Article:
Eugene Chiang

Professor of Astronomy and Earth and Planetary Science at the University of California at Berkeley

Postal: Hearst Field Annex B-20, Berkeley CA 94720 Office: D29B Phone: (510) 701-5996 Fax: (510) 642-3411 Email: echiang{at}

Research                 Teaching                 Students

Publications              CV                          Talks

Order-of-Magnitude Estimation and the 2010 Deepwater Horizon ("BP") Oil Spill



Theoretical astrophysics, with emphasis on understanding the origin and evolution of planetary systems, both extra-solar and solar.

Interested students should talk to me or the students with whom I collaborate.

Topics of interest include:

(1) Protoplanetary Disks.

Disks of gas and dust surrounding young stars provide the reservoirs from which planets ultimately coalesce. Spectra and images of these systems from ultraviolet to millimeter wavelengths are modelled to understand their thermodynamic states and accretion profiles.

(2) Extra-solar Debris Disks.

A number of optically thin disks of dust have been stunningly resolved around stars 10--1000 times younger than the Sun. Debris disks offer clues regarding the endgame of planet formation. Imprinted in their structures may be signs of active gravitational sculpting by nascent planets.

(3) Extra-solar Planetary Dynamics.

Extra-solar planets evince surprisingly small orbits, remarkably large eccentricities, and/or strongly resonant behavior due to mutual gravitational perturbations. We seek to understand the dynamical processes that shape these orbits.

(4) The Edgeworth-Kuiper Belt.

Pluto has only recently been discovered to be one of at least tens of thousands of asteroid-sized bodies (Kuiper Belt Objects, or KBOs) orbiting the outer Solar System. This ring contains the most pristine, unprocessed material in our planetary system and holds clues to its early evolution.

(5) Planetary Rings.

Rings furnish the most accessible laboratories for disk dynamics; they showcase a rich interplay of forces due to interparticle collisions, self-gravity, the gravity of shepherd moons, and electromagnetic fields.


NEW: Astro 7B: Introduction to Astrophysics (4 units)

Spring 13: For undergraduates, geared toward those seeking to double major in physics and astronomy. Continues the survey of modern astrophysics begun in 7A, applying elementary physics to the understanding of astronomical objects. Accretion disks, black holes, gravitational lensing, superluminal motion, galaxies, cosmology.

Astro 7A: Introduction to Astrophysics (4 units)

Fall 09/10/11/12: For undergraduates, geared toward those seeking to double major in physics and astronomy. An introduction to modern astrophysics, applying elementary physics to the understanding of astronomical objects. Orbital motion; interaction of radiation with matter; stellar evolution; compact objects. Companion course to Astro 7B.

Astro 202: Astrophysical Fluid Dynamics (4 units)

Spring 07/08: For graduate students and prepared undergraduates. Hydrodynamics and magneto-hydrodynamics, with emphasis on developing intuition, order-of-magnitude problem-solving skills, and the ability to interpret the astrophysical literature. Applications include stellar winds, accretion disks, and galactic sub-structure.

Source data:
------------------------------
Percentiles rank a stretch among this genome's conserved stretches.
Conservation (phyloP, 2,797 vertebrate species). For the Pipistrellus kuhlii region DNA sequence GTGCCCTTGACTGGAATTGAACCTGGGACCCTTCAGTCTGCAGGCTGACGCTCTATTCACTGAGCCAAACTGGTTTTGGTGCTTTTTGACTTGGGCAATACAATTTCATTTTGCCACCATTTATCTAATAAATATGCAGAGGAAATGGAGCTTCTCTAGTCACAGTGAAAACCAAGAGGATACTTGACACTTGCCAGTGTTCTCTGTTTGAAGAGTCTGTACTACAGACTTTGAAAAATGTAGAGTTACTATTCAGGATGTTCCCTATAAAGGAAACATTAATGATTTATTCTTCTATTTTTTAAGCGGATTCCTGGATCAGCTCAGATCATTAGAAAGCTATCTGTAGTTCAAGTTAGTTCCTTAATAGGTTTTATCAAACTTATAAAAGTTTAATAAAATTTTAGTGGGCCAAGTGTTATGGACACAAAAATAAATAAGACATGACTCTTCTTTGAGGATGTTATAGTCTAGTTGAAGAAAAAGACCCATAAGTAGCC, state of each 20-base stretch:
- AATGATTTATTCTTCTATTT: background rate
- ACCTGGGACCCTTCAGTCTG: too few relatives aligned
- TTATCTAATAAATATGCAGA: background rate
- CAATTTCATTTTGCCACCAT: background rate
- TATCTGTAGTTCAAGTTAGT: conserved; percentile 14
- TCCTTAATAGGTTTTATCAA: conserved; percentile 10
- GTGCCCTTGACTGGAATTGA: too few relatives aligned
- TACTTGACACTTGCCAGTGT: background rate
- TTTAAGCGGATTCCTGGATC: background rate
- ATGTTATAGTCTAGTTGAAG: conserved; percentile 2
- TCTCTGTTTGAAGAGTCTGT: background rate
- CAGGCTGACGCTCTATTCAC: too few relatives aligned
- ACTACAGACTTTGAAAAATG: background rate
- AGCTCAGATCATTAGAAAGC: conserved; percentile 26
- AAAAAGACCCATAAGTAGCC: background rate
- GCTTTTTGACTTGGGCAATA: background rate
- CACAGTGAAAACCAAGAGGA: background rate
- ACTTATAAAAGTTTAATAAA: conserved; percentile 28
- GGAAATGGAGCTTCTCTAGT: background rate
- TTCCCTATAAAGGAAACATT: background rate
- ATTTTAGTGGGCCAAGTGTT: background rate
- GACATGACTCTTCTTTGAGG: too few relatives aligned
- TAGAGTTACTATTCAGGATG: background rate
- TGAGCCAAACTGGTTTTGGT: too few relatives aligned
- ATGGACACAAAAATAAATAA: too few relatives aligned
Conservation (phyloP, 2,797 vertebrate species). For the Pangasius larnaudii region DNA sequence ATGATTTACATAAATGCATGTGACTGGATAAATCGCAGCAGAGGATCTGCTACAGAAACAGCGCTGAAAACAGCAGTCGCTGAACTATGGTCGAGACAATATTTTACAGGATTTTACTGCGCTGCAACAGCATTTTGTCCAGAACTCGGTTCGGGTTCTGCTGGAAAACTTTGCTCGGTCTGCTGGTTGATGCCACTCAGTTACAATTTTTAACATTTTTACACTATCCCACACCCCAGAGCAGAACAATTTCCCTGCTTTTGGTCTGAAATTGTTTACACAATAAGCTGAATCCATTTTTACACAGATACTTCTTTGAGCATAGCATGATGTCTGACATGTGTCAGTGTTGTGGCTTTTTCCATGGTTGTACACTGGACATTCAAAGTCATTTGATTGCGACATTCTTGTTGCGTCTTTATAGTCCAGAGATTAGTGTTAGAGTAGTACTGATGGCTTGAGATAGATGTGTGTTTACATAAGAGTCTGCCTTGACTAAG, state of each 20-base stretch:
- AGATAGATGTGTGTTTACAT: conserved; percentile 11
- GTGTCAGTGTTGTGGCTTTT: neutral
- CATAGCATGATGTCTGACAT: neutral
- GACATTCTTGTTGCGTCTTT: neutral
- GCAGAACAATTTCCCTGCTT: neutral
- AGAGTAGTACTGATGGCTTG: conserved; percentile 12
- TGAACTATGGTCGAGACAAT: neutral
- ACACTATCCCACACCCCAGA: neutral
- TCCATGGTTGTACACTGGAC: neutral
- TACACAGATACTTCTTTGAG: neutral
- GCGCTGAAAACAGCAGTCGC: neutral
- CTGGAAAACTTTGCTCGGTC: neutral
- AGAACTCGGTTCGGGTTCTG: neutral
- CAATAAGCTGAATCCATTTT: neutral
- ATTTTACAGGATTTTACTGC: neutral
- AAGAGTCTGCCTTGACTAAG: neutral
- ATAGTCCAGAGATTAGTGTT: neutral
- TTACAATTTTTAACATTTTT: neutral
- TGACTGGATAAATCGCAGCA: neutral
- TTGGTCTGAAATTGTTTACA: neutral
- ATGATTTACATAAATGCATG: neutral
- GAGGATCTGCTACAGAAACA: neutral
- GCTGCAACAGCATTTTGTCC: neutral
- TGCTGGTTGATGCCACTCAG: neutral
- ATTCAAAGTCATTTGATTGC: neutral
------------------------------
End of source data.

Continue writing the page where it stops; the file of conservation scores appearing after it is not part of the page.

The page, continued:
Astro 250: Order-of-Magnitude Physics (3 units)

Spring 06/09: For graduate students and prepared undergraduates. Learn the art of estimating everyday quantities to within a factor of 10. Topics treated: material properties (why neutron star crusts are like jello), fluid mechanics (power requirements for 747s), waves and sound (loudness of tea kettles), human physical performance (water loss from professional cyclists), and economics (taxing the rich versus the poor).

Astro 201: Radiative Processes (4 units)

Fall 03/04/05/06/10: Fundamental principles underlying why we see what we see in astronomy, geared towards graduate students.

Astro 162 (re-tooled Astro 149): Planetary Astrophysics (4 units)

Spring 03/04/05: Planetary astronomy/astrophysics at a level geared towards focussed undergraduate majors. Click on the link for a full course description, including links to presentation topics and problem sets.

Astro 250: Galactic Dynamics (3 units)

Fall 07: Wiki-based graduate reading seminar on galaxies. Orbit theory, spiral structure, bars, numerical algorithms (linear programming and tree codes), relaxation, black hole dynamics, and formation.

Summer Reading Club

Summer 03: Informal reading seminar to review classic, seminal papers in astrophysics, co-organized with Yoram Lithwick. Includes free food, courtesy of the Theoretical Astrophysics Center.

EPS 290: Classic Papers in Earth and Planetary Science (3 units)

Fall 03: Graduate reading seminar to review seminal, pedagogical papers in earth science, co-taught with Raymond Jeanloz.

Astro 250: Special Topics in Astronomy: Planetary Dynamics (3 units)

Fall 02/11: Graduate seminar on the gravitational dynamics of planetary bodies. For a full course description, including readings and problem sets, click on the link.

Astro 250: Special Topics in Astronomy: Disk Dynamics (3 units)

Spring 02: Graduate seminar on the dynamics of accretion disks, co-taught with Eliot Quataert. Mechanisms of angular momentum transport were reviewed, with applications to planetary rings, protoplanetary disks, and accretion disks surrounding black holes, both stellar and supermassive.


Born in New York, 1973.

Married to Inn H. Yuk. Son Noah B. Chiang, born in Berkeley, 2007.

In December 2003, I wrote and acted in the Christmas Faculty Play. In December 2006, I co-wrote and acted in the same. In December 2009, I wrote a scene in which the arxiv server cron achieved sentience. In December 2012, I wrote, directed, cast, acted, and created the special effects for the Holiday Play.

An action photo: